On Oct. 27, e-commerce and cloud computing titan Amazon (AMZN -1.11%) reported financial results for the third quarter of 2022. The stock plummeted as a result. Studious investors undoubtedly read the official press release and noted slowing revenue growth, a steep decrease in operating income, and weak financial guidance. 

However, one of the biggest numbers for Amazon -- $104.3 billion, to be exact -- is found not in the official earnings press release, but rather in its quarterly filing with the Securities and Exchange Commission (SEC). And it's the most important number for Amazon shareholders to be aware of, in my opinion.

Amazon Web Services has a massive backlog

Amazon Web Services (AWS) is Amazon's cloud-computing platform, helping companies like Netflix in creating its video content, Verizon in building out its 5G infrastructure, and even Vertex Pharmaceuticals in developing new drugs.AWS is so big that there's a good chance it's powering something you use today behind the scenes.

To access AWS' services, companies sign contracts with Amazon. Payments are then made to Amazon over the life of the contract. According to the company, it has $104.3 billion in future contracted revenue. The average time remaining on these contracts is 3.8 years.

On one hand, this backlog for AWS is massive. Consider that AWS has recorded net sales of $58.7 billion through the first three quarters of 2022. At this run rate, Amazon's AWS backlog represents 133% of AWS' net sales for an entire year.

On the other hand, AWS' backlog growth slowed in Q3, as the chart below illustrates.

Quarter Contracted obligations for AWS YoY growth QoQ growth
Q4 2021 $80.4 billion 61% 21%
Q1 2022 $88.9 billion 68% 11%
Q2 2022 $100.1 billion 65% 13%
Q3 2022 $104.3 billion 57% 4%

Data source: Amazon's SEC filings. Chart by author. YoY = year over year. QoQ = quarter over quarter.

In its conference call to discuss Q3 results, Amazon's management tried to reassure analysts regarding this slowdown. The company said that "the new customer pipeline is healthy." But they also admitted that companies right now seem to be more focused on looking for cost savings for their businesses. They're not looking for new places to sign long-term spending contracts.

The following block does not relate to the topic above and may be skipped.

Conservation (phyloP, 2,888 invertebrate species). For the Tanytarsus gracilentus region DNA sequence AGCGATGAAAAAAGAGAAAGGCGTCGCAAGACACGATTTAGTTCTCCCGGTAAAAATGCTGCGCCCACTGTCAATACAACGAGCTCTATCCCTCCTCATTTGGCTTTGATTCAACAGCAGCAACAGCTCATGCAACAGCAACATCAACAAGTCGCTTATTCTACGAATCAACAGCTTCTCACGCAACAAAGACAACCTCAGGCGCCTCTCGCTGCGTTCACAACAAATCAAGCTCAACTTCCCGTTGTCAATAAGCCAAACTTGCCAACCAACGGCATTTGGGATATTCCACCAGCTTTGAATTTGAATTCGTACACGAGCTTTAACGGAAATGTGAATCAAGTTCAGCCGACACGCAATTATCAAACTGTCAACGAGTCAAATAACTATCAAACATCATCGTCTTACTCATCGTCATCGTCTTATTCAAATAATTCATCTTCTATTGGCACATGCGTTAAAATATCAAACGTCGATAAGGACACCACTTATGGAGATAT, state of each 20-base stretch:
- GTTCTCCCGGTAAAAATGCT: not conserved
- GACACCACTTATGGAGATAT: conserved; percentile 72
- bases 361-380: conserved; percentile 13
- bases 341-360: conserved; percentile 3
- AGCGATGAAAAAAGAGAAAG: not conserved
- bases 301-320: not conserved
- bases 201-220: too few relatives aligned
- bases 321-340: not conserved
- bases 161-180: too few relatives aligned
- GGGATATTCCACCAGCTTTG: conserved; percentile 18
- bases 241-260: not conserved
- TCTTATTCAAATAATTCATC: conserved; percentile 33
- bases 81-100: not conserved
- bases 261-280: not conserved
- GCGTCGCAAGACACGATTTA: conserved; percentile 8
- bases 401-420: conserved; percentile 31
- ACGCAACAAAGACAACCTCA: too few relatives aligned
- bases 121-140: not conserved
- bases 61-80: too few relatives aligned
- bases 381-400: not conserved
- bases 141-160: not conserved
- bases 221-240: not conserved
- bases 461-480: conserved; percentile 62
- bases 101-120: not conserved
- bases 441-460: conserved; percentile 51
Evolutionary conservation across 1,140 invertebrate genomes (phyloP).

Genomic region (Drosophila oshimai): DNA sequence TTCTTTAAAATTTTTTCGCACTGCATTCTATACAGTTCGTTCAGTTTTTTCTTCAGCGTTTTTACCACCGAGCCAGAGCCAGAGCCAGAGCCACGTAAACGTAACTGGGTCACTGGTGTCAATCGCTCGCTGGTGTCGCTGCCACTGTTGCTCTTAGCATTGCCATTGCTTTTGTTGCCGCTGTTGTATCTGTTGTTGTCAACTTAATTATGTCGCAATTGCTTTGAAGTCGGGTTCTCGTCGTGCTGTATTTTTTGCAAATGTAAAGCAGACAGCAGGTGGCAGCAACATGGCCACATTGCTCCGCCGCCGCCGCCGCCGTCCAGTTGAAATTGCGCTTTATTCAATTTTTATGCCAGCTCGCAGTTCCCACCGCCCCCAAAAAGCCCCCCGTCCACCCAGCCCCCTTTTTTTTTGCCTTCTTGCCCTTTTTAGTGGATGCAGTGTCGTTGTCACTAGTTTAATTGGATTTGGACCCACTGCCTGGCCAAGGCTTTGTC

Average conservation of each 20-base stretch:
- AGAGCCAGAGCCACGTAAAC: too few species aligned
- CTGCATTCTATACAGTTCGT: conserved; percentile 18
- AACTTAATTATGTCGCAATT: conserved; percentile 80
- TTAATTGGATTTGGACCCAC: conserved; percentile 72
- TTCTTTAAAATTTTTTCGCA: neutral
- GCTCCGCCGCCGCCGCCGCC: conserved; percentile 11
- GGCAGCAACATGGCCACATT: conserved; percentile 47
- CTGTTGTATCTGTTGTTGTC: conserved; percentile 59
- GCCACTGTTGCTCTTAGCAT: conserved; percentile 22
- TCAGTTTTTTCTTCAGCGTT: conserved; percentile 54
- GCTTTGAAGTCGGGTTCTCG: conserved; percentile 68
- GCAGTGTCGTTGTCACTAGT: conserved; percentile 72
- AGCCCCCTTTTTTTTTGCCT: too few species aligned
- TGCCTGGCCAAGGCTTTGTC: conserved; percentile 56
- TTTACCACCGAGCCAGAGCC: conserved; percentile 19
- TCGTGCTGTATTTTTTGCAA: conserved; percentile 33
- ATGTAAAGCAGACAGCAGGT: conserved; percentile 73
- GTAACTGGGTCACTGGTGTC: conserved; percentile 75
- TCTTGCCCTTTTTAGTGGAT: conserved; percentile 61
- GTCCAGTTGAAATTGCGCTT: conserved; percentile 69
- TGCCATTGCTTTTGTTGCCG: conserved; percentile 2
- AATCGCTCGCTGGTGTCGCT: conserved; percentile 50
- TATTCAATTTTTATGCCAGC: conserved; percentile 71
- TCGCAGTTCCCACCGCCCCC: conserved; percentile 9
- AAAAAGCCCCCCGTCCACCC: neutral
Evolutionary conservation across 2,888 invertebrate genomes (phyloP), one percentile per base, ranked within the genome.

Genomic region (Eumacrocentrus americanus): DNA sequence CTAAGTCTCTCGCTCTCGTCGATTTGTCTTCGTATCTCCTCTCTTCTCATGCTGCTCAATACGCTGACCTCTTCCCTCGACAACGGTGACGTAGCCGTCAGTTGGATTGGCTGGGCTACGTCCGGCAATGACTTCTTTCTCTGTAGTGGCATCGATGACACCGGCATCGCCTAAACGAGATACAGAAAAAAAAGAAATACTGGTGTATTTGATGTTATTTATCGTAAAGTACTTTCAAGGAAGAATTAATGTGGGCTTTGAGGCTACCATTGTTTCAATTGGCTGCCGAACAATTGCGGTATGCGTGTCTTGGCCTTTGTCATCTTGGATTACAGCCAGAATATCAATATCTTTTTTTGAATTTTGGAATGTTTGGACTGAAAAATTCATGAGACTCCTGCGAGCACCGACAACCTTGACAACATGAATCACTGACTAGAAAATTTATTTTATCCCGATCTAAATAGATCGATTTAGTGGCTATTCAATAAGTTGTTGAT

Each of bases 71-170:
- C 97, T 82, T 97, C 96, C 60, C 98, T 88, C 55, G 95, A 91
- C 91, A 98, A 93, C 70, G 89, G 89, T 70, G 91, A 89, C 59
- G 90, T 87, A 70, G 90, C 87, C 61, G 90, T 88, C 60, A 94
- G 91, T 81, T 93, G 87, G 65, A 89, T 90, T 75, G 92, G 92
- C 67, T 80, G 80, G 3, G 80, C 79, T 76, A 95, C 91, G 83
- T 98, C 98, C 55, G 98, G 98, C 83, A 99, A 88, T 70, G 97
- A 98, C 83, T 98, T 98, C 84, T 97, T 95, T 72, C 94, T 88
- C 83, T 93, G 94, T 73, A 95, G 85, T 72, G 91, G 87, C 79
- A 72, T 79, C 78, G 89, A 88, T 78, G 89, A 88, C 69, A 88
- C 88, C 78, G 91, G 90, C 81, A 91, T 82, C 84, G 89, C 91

Why AWS matters for investors

Through the first three quarters of 2022, AWS has only accounted for 16% of Amazon's total revenue. However, it's Amazon's only profitable segment. AWS has a 30% operating profit margin so far this year, generating a whopping $17.6 billion in operating income. By contrast, Amazon's North American and international e-commerce operations are responsible for operating losses of $2.6 billion and $5.5 billion respectively over the same time span. 

This is why some investors have jokingly said that if you buy Amazon stock, you're buying AWS and getting its e-commerce operations for free. Indeed, AWS by itself has $21.2 billion in operating income over the past 12 months. With a market capitalization of $910 billion as of this writing, Amazon stock trades at 43 times AWS' operating income. While not necessarily cheap on an absolute basis, that's not the worst valuation I've seen in a stock over my career as an investor.

However, the reality is that Amazon's e-commerce operations don't come free -- they are part of an Amazon investment, and these segments are unprofitable. AWS is the segment driving profits for the company. Therefore, what happens to AWS from here will largely determine what happens with Amazon stock.

As we've seen, AWS' growth may be slowing, as evidenced by its slowing backlog. Management believes Q3 results were a fluke and the company will enjoy better growth in the near future. 

Management's commentary may be validated in coming quarters. However, I would approach an Amazon investment cautiously right now -- it can't afford to have AWS growth stall. But fortunately, this isn't a pressing concern for shareholders. As already stated, the weighted average for time remaining on AWS contracts is 3.8 years. Therefore, investors can calmly and patiently watch how this plays out for now. A further deceleration in the upcoming fourth quarter would be more alarming. 

My recommendation would be to hold Amazon stock if you already own it, continuing to monitor the growth trends for AWS.